PMore than a conflict of values between individual freedom and collective solidarity, what opposes the two parties in the current debate on active assistance in dying is the ease with which one of these values can be renounced and mourned. But if it was above all a political choice, more than an ethical one? Are we in the presence of such a dilemma? The analysis of the stakes seems to show that, whatever the final political choice, the legalization or not of active assistance in dying can only be sacrificial.
Current laws prohibit euthanasia and assisted suicide. Efforts are therefore focused on strengthening palliative care, listening to the patient through his written instructions or his trusted person, and, in the event of an extreme situation and fatal illness in the short term, deep and continuous sedation. However, however optimal it may be, the development of palliative care will always leave people whose pathology is only fatal in the medium term in a cone of shadow. These, not wanting to undergo an inevitable degradation, today have no other means than to go to Switzerland or Belgium. It is an individual choice. Not responding to them is a collective choice. It may be respectable, but it must be assumed, named, and not concealed under the promise of better days by a hypothetical rise of palliative medicine.
We then say to ourselves that it would be enough to legalize active assistance in dying to pull these patients out of the blind spot where legal prudence and ethical rigor have placed them. But is it so simple, and would the price to pay be zero? Undoubtedly not, because the obsessive precaution that prevails today in the face of a request for assistance in dying could well give way, even in an exceptional way, to a convenience of execution permitted and protected by law. Thus, lessons from abroad (but also from French cases sadly in the media) must be scrupulously examined, in all their dimensions.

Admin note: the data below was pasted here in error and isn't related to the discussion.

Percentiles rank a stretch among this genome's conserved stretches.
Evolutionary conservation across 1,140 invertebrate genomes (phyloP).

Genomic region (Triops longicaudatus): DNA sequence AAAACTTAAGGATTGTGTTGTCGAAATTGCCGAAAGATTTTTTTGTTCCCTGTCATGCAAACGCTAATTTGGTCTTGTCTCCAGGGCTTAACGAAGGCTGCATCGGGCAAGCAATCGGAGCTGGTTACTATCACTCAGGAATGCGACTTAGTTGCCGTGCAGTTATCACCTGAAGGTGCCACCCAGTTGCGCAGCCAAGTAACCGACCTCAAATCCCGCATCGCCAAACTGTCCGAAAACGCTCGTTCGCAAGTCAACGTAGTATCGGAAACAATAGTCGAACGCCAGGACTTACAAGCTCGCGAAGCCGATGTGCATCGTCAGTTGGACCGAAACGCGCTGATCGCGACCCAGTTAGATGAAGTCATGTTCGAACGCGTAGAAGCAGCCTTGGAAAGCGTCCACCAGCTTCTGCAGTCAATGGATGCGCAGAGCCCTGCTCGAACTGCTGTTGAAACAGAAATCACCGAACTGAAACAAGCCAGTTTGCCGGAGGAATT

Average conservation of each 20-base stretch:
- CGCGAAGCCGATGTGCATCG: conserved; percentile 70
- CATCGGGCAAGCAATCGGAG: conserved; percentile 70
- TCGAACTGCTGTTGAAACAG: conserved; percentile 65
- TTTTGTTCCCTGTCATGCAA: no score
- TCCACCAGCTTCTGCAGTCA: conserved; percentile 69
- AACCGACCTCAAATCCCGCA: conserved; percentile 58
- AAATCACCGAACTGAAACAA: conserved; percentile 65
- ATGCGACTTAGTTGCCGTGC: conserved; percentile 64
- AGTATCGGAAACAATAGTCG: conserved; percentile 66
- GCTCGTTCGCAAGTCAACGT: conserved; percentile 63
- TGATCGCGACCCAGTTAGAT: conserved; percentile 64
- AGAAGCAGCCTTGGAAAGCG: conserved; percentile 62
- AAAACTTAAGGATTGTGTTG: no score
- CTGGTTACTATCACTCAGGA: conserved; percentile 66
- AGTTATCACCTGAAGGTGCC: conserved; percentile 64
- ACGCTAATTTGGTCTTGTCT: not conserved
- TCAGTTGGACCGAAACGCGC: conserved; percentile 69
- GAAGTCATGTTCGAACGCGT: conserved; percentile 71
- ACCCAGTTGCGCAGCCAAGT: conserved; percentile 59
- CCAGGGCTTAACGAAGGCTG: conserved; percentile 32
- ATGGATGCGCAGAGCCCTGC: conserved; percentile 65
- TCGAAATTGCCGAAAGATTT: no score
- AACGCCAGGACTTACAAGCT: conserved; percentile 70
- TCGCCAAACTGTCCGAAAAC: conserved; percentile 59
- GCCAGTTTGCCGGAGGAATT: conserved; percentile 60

Giving in to a sense of worthlessness
The situations of express implementation of certain euthanasias must be viewed with as much reserve, but also credit, as one receives with respect the irreproachable and humanist testimony of the doctor François Damas in Belgium. But the critical point is not so much that of these painful cases, certainly, but fortunately exceptional. We must look further, and question the consideration of a society for the most vulnerable, disabled, dependent, elderly, sick, depressed…
You have 57.71% of this article left to read. The following is for subscribers only.